Voters last week have given Oklahoma City Mayor Mick Cornett a new opportunity: Find a new chief of staff. The current occupier of that office will soon be packing boxes and moving down the street in his new job as state senator.
David Holt, who has served as Cornett's chief of staff since 2006, won the race for Senate District 30 during the July 27 primary. The Republican was in a two-man race with Matt Jackson. The winner automatically won the seat as no Democrat filed for the office.
After spending most of his post-election hours answering phone calls, e-mail, text and Facebook messages of congratulations, Holt said he finally made it to bed around 3 a.m.
Back in his city office just a few hours later, Holt was already typing up his resignation letter. But he will stay on the job until the middle of November when a new Legislature is sworn in.
"I will still be on the job trying to finish up some things," he said. "I feel like I still have some things I want to get done. Plus, it is still nice to have a job that pays. I need to bank as much as possible because the next job I take has a pretty severe pay cut."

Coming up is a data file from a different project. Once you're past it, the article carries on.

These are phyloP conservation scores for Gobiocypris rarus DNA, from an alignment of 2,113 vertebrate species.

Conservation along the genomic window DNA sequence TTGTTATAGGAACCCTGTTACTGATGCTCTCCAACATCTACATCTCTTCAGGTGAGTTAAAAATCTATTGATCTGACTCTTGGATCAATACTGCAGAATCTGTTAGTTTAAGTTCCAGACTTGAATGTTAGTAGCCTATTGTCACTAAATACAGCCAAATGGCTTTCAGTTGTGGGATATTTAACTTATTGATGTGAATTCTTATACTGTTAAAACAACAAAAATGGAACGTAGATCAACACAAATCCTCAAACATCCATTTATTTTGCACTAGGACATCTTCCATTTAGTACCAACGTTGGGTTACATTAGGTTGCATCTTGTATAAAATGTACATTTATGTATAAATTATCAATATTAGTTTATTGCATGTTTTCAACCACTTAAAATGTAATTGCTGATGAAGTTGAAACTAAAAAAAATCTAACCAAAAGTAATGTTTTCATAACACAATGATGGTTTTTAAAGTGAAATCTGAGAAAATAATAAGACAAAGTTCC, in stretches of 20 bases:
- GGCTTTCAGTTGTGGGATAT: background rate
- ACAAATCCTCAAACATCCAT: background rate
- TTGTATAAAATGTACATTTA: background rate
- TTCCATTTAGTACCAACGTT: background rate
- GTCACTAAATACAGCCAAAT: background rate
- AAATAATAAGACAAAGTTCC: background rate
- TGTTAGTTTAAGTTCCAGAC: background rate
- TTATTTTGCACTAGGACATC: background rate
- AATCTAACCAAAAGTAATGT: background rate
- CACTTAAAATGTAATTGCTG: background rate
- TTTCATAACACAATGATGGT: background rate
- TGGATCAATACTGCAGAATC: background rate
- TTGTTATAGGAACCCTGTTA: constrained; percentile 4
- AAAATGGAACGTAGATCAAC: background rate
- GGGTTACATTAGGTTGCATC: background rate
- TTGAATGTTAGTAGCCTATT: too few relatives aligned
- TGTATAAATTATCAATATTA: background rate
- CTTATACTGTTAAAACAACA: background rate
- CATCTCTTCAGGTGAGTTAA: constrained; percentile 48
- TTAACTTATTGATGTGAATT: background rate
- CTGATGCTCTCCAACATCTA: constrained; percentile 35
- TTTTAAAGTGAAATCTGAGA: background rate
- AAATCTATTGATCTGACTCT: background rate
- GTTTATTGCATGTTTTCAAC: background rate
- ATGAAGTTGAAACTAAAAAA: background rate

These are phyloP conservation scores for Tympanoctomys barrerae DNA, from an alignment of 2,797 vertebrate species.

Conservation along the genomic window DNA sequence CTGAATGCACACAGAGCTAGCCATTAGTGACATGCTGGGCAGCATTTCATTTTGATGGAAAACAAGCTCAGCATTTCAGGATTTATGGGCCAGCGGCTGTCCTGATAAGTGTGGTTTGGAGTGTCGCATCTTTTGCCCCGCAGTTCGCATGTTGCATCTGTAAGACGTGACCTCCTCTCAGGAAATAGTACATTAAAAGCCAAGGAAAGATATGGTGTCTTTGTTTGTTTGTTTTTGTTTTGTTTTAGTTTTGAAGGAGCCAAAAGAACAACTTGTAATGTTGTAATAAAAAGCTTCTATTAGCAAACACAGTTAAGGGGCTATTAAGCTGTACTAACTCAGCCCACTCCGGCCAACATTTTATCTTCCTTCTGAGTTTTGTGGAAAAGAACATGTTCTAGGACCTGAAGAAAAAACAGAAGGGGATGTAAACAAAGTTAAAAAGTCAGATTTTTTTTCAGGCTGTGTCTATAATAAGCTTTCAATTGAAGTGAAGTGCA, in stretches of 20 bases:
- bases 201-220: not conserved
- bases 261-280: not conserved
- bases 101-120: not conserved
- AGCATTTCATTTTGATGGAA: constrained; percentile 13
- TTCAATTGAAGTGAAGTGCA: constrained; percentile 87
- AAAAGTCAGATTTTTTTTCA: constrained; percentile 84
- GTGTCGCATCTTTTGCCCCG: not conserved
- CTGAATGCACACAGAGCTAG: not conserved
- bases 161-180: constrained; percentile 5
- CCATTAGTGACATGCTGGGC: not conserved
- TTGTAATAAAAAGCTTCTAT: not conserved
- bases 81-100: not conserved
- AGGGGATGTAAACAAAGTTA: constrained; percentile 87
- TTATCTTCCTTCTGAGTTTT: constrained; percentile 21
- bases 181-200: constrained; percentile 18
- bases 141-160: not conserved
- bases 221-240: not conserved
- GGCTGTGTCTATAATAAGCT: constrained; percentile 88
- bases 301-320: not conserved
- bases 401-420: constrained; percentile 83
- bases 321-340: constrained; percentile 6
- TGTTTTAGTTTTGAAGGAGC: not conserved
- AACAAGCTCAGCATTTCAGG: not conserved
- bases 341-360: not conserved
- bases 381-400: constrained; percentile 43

Currently, Holt's job as the mayor's chief of staff pays about $88,000 a year. As state senator, Holt's salary will drop to around $38,000. The new legislator said he plans to find another job while working in the Senate.
"I have no idea what this is at this point," he said. "I figure it will work out. It seemed presumptive to work on that prior to (election). That is now on my to-do list."
Holt has spent quite a bit of time working in government. Before joining the mayor's office, Holt worked for congressmen J.C. Watts and Ernest Istook. He has also worked for former U.S. Speaker of the House Dennis Hastert and for George W. Bush in the president's White House Office of Legislative Affairs.
Before landing as the mayor's chief of staff, he also worked for U.S. Sen. Jim Inhofe and for Mary Fallin when she was in the lieutenant governor's office.
"I think it's a great job," Holt said of being in the mayor's office. "Several of my predecessors told me it was the best job they ever had, and I feel the same way. It's very rewarding to work for Oklahoma City."
Holt is replacing Senate President Pro Tempore Glenn Coffee, who is term limited from the Legislature. Holt said he has not thought about what committees he would like to serve on in the senate, but definitely knows what type of senator he wants to be.
"I want to be bold," he said. "It's an exciting opportunity with so many new faces at the top. We need to embrace that exciting opportunity." "Scott Cooper
photo In November, David Holt will leave City Hall for his new seat in the state Senate.